Impressions: Serena

Serena is perhaps the most peculiar tribute anyone could pay to a person. A dark, gruesome adventure game, portraying loss and misery, named for someone who went through tough times at the hands of a prize jerk. I mean, flowers work too.

It’s also free, designed to show off Senscape’s Dagon engine built for their Kickstarter success, Asylum. Senscape being the new company headed by Agustin Cordes, he of notorious horror adventure, Scratches. And Serena being a game made by him, with contributions from a whole bunch of other indie adventure developers, including Space Quest’s Scott Murphy and John Mandel.

It is, without doubt, a curiosity. A horror adventure short starring Josh Mandel as the main voice, with Pushing Up Roses’ Sarah Wilson as the missing Serena. You play a husband, in a very small wooden house in the middle of the woods, trying to get a grasp of your memories. Everything you look at triggers thoughts, memories, or confusion, most especially a photograph of you and your wife, with her face entirely missing. You can’t remember her properly, and you can’t work out why. By exploring all the items and furniture in the home, you attempt to put the pieces back together.

What’s most odd about this is how clumsy it feels while working perfectly. I think it’s a good thing. Memories start to change after you trigger certain moments, but the route to these feels haphazard. I kept thinking, “Well, it’s a good job I just happened to do that, then, or this wouldn’t work,” before realising that it seemed an awful coincidence that it did keep happening to work. That’s what most impressed me about a game that is arguably walking very worn ground, and certainly doesn’t have a very original story to tell. This scatterbrained feeling made it stand out, in a ghostly story for which the ending is enormously apparent.

I do remember thinking, “I wonder how they’re going to twist on the [censored] meme here,” before they ungracefully didn’t. However, the inevitability of its reveal doesn’t take away too much from the experience.

What does, I fear, is the engine. I’m complete at a loss as to why anyone would deliberately create an engine that glues your feet to the floor in 2014. Myst and its evil hellspawn children were a long, long time ago, and it’s been years since the exceedingly great Penumbra games demonstrated superbly how the same effects of intimate exploration can be achieved while allowing the player to roam free. Having to be transitioned from spot to spot feels archaic, and detached me from properly engaging in the little world.

A curiosity, like I say. The list of contributors features the likes of Kill Monday’s Natalia Figueroa, AGS master Ben Chandler, Quest For Infamy’s Jenny Pattison, The St. Christopher School Lockdown’s Laney Berry, and on and on, all throwing in a bit of art, or some content, a book name, and the like. And all because they just really like Serena Nelson. She’s very popular! She also had a pretty shitty time last year, and a whole bunch of industry colleagues rallied together in what is the strangest way imaginable! A horrible, grim game about sadness! It’s worth noting the concept for the game existed before Serena’s crappy time, then called Helena. It evolved.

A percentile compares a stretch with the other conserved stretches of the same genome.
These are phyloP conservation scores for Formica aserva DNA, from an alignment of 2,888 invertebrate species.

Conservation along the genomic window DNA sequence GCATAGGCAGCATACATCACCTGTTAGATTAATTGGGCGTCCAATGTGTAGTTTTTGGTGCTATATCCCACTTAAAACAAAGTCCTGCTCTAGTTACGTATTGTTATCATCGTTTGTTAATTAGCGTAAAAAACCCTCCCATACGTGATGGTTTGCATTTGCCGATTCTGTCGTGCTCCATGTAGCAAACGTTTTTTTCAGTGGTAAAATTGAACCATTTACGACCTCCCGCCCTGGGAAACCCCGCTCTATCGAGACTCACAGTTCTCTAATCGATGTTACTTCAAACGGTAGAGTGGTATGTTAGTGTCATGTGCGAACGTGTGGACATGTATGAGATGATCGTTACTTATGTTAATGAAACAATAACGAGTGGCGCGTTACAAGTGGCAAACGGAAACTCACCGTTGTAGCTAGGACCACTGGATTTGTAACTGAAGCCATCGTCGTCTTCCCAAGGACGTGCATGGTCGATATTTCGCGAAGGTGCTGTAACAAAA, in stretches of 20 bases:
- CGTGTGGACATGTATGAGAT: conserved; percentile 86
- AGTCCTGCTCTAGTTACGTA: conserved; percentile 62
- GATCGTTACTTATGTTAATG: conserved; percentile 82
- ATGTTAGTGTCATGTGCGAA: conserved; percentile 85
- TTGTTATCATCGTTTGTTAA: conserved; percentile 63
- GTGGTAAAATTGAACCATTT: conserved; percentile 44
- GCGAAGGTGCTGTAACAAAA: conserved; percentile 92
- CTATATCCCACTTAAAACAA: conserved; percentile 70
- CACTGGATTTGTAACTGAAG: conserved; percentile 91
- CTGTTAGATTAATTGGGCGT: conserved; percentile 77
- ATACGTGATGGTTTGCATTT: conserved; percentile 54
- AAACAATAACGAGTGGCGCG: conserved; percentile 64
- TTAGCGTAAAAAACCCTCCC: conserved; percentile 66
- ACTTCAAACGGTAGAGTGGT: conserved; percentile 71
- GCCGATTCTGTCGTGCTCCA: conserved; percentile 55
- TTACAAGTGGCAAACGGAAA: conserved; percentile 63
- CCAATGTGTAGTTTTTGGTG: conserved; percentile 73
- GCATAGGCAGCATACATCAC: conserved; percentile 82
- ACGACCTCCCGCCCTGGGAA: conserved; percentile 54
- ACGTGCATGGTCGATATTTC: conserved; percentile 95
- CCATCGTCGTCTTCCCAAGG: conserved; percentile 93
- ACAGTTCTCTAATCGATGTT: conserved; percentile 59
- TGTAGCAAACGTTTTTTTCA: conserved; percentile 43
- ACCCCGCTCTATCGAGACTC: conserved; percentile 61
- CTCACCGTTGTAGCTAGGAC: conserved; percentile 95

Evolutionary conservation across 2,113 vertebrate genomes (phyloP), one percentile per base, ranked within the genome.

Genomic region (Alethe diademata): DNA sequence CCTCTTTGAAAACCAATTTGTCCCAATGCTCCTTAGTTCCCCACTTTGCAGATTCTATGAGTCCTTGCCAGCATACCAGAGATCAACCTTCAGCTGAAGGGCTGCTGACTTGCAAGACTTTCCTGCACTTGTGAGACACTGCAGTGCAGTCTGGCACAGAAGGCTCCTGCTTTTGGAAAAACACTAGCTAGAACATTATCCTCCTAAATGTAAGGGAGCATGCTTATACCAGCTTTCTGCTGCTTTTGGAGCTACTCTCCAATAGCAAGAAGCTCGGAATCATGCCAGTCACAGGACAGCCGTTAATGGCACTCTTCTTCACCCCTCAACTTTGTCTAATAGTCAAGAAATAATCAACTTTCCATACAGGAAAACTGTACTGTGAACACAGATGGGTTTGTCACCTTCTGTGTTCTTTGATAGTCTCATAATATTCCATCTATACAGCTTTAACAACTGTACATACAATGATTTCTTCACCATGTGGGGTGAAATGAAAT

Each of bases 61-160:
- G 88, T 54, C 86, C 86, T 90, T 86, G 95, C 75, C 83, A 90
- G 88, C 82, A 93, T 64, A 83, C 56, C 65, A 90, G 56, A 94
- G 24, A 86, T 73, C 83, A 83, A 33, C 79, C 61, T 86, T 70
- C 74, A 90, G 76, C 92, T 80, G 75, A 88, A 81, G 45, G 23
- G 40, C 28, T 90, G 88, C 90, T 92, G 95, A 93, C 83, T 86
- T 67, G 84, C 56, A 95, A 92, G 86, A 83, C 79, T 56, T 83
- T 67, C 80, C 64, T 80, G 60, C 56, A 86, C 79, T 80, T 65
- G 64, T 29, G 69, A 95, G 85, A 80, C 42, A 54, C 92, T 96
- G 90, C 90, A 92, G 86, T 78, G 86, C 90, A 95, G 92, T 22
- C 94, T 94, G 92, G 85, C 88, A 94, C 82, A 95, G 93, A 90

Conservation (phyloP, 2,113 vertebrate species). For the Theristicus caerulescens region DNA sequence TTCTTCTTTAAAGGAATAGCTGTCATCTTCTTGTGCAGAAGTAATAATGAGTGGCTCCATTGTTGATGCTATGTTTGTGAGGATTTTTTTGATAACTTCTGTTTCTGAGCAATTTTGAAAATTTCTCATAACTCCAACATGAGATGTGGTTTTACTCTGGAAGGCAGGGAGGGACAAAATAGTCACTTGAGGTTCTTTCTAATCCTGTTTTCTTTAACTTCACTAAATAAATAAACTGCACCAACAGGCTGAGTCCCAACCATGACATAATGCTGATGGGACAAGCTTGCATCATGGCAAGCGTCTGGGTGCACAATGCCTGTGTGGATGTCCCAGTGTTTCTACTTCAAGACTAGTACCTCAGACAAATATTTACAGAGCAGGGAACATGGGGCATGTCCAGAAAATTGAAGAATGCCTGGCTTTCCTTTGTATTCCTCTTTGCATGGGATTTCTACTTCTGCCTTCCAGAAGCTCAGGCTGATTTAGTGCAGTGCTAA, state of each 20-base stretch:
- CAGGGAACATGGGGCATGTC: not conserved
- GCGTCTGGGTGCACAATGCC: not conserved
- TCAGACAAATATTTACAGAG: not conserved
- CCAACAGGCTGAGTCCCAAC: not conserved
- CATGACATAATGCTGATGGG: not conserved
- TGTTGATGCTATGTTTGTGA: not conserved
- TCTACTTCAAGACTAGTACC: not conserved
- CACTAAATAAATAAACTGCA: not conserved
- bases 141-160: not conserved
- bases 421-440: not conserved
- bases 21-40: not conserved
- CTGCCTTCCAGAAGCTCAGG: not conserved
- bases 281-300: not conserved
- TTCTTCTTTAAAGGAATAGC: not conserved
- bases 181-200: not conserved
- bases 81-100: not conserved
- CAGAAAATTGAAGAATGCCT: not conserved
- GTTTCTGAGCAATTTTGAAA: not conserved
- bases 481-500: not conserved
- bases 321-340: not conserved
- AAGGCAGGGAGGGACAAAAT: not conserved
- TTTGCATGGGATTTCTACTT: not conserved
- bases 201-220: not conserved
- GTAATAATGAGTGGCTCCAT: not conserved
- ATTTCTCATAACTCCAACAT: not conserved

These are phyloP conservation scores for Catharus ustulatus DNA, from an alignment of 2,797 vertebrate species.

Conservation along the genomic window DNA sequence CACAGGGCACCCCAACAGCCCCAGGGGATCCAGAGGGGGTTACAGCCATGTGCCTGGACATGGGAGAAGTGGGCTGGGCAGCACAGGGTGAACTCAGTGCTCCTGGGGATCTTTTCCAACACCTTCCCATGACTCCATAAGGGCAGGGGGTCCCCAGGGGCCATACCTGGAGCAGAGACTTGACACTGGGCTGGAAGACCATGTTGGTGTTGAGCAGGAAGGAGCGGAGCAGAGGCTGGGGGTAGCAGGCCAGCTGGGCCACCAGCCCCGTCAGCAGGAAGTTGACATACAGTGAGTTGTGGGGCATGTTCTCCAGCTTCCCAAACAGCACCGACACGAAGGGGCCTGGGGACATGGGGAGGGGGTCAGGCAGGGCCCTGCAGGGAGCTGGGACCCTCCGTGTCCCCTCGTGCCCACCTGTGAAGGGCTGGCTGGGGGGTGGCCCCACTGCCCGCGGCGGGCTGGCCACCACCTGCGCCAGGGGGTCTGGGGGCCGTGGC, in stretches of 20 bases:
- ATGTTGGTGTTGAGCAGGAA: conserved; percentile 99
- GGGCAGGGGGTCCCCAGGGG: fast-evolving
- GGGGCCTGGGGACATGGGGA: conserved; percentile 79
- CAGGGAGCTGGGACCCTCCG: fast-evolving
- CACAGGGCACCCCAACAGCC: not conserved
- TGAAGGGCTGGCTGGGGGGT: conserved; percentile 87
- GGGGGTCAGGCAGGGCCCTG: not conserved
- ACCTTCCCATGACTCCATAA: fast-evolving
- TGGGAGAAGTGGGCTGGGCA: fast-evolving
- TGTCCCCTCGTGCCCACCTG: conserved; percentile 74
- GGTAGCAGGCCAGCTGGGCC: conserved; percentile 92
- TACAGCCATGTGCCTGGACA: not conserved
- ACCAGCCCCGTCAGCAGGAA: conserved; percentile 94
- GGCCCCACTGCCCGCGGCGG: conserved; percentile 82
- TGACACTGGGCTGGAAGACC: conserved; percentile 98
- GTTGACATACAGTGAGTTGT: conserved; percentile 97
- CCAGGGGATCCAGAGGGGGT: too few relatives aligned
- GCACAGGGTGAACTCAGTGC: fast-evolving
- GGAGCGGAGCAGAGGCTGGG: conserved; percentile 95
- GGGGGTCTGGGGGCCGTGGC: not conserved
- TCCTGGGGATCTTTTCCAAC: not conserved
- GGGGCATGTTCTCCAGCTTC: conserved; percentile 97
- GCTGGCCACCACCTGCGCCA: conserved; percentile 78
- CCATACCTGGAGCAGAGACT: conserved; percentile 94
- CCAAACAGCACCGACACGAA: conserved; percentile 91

“She’s a great person,” project lead Agustin Cordes explained to me. “A staunch supporter of adventure games, and played a big role in many Kickstarter campaigns (including ours). It made sense to dedicate the game to her.

The game comes out on Steam tomorrow, and is completely free.

A quick note: if I ever get horribly treated in public (um, more than usual?), could the rallying industry make me a game about fluffy clouds and happy kittens? Just in case.


  1. golem09 says:

    You suck.

    (Triggering the creation of a fluffy cloud kitten game hopefully)

  2. GamesInquirer says:

    What about the quality of the engine as what it is, rather than what it isn’t? I won’t be able to move the camera behind the back of the party leader in Pillars of Eternity and Torment: Tides of Numenera like I can do in Dragon Age, or in first person like I can do in The Elder Scrolls, but that doesn’t necessarily make them worse and I very well hope the games will be superior as they can be, while if they aren’t I wouldn’t say it’s the engine’s fault (unless of course it’s also shit).

    I think that’s a decent comparison to how this engine is used for an adventure game as there isn’t any combat so the lack of precise positioning doesn’t seem able to negatively impact gameplay by itself, since if you find the atmosphere lacking that would be their own failure (I’ve seen plenty atmospheric text games to mention an extreme). The main difference is in how the areas are visible to the player from preset angles so they both look the best they can for their artists’ capabilities and may also steer the gameplay in a given planned direction and feel, like for example in how puzzles and item hunting will work screen by screen rather than in a freely explorable environment where much of the walking about could be considered padding if it’s there just to be there.